Palaeohydrodynamics of fluids in the Brent Group (Oseberg Field, Norwegian North Sea) from chemical and isotopic compositions of formation waters

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doi: 10.1016/S0883-2927(00)00057-3
Authors:Ziegler, Karen; Coleman, Max L.; Howarth, Richard J.
Author Affiliations:Primary:
University of Reading, Postgraduate Research Institute for Sedimentology, Reading, United Kingdom
University College London, London, United Kingdom
Volume Title:Applied Geochemistry
Source:Applied Geochemistry, 16(6), p.609-632. Publisher: Pergamon, Oxford-New York-Beijing, International. ISSN: 0883-2927
Publication Date:2001
Note:In English. 77 refs.; illus., incl. sect., 9 tables, sketch map
Summary:Generally, the history of past sub-surface fluid movements is difficult to reconstruct. However, the composition of oil-field waters characterizes the origins and mixing processes that allow such a reconstruction. We have investigated present-day formation waters from Brent Group sedimentary rocks of the Oseberg Field in order to assess both their geochemical variations, and their origin(s). Water samples (sampled at the separator) produced from immediately above the oil-water contact and from the aquifer (water-saturated zone below the oil-water contact) were taken from 11 wells across the field. In addition, 3 trace water samples were extracted from oil produced from higher up in the oil column. The water samples were analysed for their chemical components and isotopic compositions. Conservative tracers such as Cl, Br, δD, and δ18O were used to evaluate the origin of the waters. All formation waters can be characterised as Na-Cl-brines. The separator samples are of aquifer origin, indicating that aquifer water, drawn up by the pressure reduction near the well, is produced from the lower few tens of metres of the oil-zone. By defining plausible endmembers, the waters can be described as mixtures of seawater (60-90%), meteoric water (10-30%), evaporated seawater (primary brines) (3-5%), and possibly waters which have dissolved evaporites (secondary brines). Alternatively, using multidimensional scaling, the waters can be described as mixtures of only 3 endmembers without presupposing their compositions. In fact, they are seawater, very dilute brine, and a secondary brine (confirming the power of this approach). Meteoric water was introduced into the reservoir during the end-Brent and early-Cretaceous periods of emergence and erosion, and partially replaced the marine pore fluids. Lateral chemical variations across the Oseberg Field are extremely small. The waters from closer to the erosion surfaces show slightly stronger meteoric water isotopic signatures. The primary and secondary brines are believed to come from Permian and Triassic evaporitic rocks in the deeply buried Viking Graben to the west, and to have been modified by water-rock interactions along their migration path. These primary basinal brines have not been detected in the oil-zone waters, suggesting that the brines entered the reservoir after the main phase of oil-migration. There are indications that these external fluids were introduced into the reservoir along faults. Present-day aquifer waters are mixtures of waters from different origins and hardly vary at a field-scale. They are different in composition to the water trapped in the present oil-zone. One of the oil-zone samples is a very dilute brine. It is thought to represent a simple mixture of seawater and meteoric water. Due to oil-emplacement, this geochemical signature was preserved in the waters trapped within the oil-zone. Another oil-zone water shows a very similar chemical signature to the aquifer waters, but the chlorine isotopic signature is similar to that of the dilute oil-zone water. This water is interpreted to represent a palaeo-aquifer water. That is, it was within the aquifer zone in the past, but was trapped by subsequent emplacement of more oil. These vertical differences can be explained by two features: (i) emergence of the Brent Group sedimentary rocks in the Early Cretaceous allowed ingress of meteoric water; (ii) subsequent rapid burial of Viking Graben rocks caused migration of petroleum and aqueous fluids into the adjacent, less deeply buried Oseberg Field. Abstract Copyright (2001) Elsevier, B.V.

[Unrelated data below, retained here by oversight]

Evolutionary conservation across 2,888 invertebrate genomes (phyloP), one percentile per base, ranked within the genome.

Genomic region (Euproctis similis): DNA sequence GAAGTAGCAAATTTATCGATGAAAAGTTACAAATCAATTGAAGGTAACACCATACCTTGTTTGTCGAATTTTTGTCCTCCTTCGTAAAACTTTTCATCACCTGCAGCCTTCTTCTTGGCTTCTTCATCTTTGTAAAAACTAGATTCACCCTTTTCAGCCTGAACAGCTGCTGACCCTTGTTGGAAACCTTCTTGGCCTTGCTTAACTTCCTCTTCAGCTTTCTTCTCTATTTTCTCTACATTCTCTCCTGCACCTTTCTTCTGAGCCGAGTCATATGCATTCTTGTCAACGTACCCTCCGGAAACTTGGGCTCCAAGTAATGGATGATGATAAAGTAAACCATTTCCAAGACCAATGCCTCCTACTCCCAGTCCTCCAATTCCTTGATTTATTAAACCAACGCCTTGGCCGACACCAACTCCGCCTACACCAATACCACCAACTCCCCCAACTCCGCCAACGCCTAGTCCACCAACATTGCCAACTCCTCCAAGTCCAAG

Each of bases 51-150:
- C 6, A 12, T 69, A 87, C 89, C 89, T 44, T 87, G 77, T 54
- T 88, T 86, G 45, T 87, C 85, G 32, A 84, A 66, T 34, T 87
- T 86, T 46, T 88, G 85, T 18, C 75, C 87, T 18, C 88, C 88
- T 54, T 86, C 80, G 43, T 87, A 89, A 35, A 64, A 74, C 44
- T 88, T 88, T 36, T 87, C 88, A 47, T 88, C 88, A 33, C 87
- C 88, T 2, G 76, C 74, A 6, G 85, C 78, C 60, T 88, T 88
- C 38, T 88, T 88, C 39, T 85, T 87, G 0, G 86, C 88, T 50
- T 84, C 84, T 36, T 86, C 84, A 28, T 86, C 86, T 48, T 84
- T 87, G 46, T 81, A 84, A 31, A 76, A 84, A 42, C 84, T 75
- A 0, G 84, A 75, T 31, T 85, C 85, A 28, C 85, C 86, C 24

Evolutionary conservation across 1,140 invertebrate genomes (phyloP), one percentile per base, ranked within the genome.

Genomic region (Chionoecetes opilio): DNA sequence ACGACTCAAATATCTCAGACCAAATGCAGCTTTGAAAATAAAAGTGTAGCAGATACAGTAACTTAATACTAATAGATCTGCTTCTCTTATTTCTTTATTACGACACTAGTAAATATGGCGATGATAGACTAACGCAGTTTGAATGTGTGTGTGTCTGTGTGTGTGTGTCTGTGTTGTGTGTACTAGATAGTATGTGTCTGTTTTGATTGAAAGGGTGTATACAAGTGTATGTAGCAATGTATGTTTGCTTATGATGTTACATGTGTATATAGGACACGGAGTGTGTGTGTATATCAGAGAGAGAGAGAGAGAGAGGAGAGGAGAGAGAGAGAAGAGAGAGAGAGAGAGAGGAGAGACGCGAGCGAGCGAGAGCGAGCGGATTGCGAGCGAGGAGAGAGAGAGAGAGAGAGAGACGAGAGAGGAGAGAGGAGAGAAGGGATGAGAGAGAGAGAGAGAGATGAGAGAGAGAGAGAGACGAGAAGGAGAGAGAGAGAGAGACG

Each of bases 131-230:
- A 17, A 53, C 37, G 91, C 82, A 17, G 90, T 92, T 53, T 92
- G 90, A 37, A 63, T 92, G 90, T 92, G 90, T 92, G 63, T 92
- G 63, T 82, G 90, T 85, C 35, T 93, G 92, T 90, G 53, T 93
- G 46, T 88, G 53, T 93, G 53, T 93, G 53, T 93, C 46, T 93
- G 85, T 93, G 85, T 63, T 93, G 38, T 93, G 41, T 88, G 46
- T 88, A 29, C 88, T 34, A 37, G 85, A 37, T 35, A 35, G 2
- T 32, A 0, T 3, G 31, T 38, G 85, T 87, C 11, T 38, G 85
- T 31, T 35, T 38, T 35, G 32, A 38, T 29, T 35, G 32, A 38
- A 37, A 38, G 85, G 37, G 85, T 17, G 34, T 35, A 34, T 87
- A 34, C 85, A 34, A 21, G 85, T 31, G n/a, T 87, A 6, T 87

Subjects:Alkaline earth metals; Aquifers; Bajocian; Brent Group; Brines; Bromide ion; Bromine; Chloride ion; Chlorine; Cl-37/Cl-35; D/H; Geochemistry; Ground water; Halogens; Hydrochemistry; Hydrodynamics; Hydrogen; Isotope ratios; Isotopes; Jurassic; Mesozoic; Metals; Meteoric water; Middle Jurassic; Migration; Mixing; O-18/O-16; Oil and gas fields; Oil wells; Oil-water interface; Oxygen; Paleozoic; Permian; Petroleum; Saturated zone; Sea water; Solutes; Sr-87/Sr-86; Stable isotopes; Strontium; Tarbert Formation; Thickness; Triassic; Atlantic Ocean; Europe; North Atlantic; North Sea; Norway; Oseberg Field; Scandinavia; Viking Graben; Western Europe
Abstract Numbers:01M/4217
Record ID:2001032933
Copyright Information:GeoRef, Copyright 2019 American Geosciences Institute. Reference includes data from CAPCAS, Elsevier Scientific Publishers, Amsterdam, Netherlands
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